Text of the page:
Autonomous and controlled motivation as moderators between achievement goals and sport outcomes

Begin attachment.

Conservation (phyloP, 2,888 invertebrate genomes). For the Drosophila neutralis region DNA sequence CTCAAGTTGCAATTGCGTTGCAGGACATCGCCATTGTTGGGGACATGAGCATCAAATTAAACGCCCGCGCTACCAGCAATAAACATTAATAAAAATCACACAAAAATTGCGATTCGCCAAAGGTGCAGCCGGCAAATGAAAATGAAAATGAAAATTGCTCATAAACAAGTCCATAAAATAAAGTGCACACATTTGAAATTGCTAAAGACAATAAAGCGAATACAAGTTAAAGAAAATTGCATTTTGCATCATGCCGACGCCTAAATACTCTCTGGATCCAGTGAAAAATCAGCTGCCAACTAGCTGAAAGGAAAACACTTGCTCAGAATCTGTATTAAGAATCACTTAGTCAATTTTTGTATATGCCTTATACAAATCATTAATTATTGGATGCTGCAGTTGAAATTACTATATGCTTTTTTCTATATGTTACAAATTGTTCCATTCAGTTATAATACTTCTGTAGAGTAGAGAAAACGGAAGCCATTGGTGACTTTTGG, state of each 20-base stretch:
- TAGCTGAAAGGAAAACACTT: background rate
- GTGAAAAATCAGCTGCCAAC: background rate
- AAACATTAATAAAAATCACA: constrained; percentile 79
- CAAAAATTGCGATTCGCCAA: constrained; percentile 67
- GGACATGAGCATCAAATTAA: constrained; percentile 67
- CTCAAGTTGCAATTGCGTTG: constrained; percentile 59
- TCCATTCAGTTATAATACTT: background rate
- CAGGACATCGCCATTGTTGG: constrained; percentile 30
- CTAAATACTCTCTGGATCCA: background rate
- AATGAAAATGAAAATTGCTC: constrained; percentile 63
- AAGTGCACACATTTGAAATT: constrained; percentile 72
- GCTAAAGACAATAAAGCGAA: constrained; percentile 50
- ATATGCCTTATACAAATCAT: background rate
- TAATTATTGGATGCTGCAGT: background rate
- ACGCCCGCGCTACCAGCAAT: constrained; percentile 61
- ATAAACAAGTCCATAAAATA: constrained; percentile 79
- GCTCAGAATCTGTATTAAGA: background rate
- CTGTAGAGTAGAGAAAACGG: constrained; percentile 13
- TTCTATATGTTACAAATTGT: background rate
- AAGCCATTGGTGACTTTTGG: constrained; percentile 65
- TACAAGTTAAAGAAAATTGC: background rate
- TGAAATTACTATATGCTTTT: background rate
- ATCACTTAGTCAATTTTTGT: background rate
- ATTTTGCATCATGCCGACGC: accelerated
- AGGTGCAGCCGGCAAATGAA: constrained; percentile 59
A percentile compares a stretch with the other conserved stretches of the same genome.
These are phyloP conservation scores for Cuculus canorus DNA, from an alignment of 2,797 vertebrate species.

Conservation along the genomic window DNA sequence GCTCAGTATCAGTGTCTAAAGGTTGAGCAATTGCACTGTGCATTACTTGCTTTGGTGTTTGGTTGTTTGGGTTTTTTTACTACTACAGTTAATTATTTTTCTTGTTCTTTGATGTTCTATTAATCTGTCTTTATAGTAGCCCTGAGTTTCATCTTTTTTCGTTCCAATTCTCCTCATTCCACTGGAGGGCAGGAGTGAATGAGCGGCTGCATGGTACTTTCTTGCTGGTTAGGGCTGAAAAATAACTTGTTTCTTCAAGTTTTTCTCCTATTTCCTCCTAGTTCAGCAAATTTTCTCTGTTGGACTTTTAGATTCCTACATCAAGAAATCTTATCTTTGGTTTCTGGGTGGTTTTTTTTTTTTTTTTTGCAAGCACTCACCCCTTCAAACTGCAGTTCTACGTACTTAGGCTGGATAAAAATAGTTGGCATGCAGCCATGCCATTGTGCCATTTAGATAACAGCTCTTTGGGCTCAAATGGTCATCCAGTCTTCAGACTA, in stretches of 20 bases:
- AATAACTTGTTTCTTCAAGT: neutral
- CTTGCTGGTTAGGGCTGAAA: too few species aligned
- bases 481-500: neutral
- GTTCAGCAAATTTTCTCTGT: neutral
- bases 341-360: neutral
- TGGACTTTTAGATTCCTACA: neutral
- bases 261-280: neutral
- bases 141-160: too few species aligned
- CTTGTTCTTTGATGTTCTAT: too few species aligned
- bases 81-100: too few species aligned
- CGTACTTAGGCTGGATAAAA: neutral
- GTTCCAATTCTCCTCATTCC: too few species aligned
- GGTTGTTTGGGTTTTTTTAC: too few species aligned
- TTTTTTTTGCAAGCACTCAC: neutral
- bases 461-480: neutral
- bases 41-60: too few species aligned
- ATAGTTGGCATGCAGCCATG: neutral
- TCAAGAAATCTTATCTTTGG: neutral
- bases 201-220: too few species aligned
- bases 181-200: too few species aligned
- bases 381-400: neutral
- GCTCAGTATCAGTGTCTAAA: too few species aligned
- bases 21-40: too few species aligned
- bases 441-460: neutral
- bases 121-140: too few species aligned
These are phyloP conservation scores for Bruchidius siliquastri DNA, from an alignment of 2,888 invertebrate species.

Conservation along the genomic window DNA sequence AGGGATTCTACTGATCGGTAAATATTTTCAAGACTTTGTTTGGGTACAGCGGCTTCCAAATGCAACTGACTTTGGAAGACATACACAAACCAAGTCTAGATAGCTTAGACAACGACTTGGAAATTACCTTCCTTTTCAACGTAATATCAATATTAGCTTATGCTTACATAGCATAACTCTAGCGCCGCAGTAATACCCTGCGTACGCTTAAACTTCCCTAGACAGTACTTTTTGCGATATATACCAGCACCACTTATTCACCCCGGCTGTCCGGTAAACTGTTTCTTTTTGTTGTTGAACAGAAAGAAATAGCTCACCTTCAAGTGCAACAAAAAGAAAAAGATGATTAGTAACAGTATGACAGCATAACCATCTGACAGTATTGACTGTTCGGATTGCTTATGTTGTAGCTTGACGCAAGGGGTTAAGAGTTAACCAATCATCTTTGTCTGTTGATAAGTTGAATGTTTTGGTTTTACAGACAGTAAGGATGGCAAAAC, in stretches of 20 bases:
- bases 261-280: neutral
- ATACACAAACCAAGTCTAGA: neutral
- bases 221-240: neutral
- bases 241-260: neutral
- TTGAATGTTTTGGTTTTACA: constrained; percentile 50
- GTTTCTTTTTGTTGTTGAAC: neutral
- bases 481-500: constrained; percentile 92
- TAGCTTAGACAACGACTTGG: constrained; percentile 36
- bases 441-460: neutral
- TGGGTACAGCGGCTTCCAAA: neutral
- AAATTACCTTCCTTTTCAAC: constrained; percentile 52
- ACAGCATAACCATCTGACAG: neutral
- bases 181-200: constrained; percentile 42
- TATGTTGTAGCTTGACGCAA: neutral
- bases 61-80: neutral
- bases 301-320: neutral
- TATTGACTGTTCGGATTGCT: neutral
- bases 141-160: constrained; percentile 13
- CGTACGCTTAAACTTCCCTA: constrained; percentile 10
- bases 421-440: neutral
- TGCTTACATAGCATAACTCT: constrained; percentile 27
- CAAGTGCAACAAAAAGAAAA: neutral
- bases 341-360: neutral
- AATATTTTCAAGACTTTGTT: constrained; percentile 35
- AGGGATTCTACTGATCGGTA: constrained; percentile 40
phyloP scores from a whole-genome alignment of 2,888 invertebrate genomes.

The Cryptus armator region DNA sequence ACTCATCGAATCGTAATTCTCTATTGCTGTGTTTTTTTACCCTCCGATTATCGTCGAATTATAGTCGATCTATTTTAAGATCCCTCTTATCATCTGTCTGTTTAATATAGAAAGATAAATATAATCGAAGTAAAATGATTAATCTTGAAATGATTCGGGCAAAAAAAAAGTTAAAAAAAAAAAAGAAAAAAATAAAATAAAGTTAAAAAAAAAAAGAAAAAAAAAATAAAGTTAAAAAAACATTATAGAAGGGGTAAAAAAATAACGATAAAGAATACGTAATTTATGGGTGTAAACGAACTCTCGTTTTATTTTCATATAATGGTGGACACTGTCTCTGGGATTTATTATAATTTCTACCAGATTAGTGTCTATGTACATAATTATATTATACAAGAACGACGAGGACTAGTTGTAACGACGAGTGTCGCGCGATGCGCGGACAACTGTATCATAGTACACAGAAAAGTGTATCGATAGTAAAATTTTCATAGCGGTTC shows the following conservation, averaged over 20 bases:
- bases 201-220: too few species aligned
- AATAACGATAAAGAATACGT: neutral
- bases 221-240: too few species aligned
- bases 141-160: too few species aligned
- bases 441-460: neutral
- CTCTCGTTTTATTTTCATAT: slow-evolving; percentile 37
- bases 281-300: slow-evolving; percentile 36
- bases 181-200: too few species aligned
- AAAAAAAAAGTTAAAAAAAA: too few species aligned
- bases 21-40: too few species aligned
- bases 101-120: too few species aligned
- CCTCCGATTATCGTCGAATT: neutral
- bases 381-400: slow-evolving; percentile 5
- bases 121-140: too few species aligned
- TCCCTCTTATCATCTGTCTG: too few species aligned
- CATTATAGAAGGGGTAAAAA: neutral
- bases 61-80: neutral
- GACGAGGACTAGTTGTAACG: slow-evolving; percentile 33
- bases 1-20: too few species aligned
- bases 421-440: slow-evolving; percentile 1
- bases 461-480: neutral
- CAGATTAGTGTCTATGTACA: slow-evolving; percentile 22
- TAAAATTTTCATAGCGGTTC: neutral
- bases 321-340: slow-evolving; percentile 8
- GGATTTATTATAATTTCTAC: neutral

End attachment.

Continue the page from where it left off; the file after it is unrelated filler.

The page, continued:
The present study examined the relationship between achievement goals and sport outcomes. Achievement goals are often examined with the 2x2 achievement goal theory (Elliot & McGregor, 2001) that differentiates between performance-approach goals (PAP; aim to outperform others) and mastery-approach goals (MAP; aim to attain task mastery). However, past research has rarely studied the impact of both the aims and reasons for pursuing achievement goals. Goals can be pursued autonomously and aligned with personal values and interests, or for controlled reasons that are external or self-imposed (Sheldon & Elliot, 1999). Previous studies in the academic (Gaudreau, 2012; Vansteenkiste et al. 2010) and sport domain (Vansteenkiste, Mouratidis, & Lens, 2010; Vansteenkiste, Mouratidis, Van Riet, and Lens; 2014) show that autonomously pursued achievement goals result in greater well-being and performance. The present study was the first to examine athletes’ goal motivation (autonomous or controlled) as a moderator between both achievement goals and four separate sport outcomes (performance, satisfaction, positive affect, and negative affect) with athletes from diverse sport backgrounds. 553 athletes from a Canadian university completed an online questionnaire. Results revealed that goal motivation significantly moderated several of the effects between achievement goals and sport outcomes. Athletes who pursued PAP goals autonomously had higher performance, satisfaction, and positive affect, whereas when PAP goals were pursued for controlled reasons athletes’ had lower satisfaction and positive affect. When MAP goals were pursued autonomously athletes had higher performance and positive affect, whereas when MAP goals were pursued for controlled reasons athletes’ had greater negative affect. The study indicates the advantages of differentiating two important features of achievement goals (aim and motivation) to explicate for whom PAP and MAP goals lead to better sport outcomes. In addition, these findings suggest it is most beneficial for athletes to pursue achievement goals autonomously to have the best sport outcomes.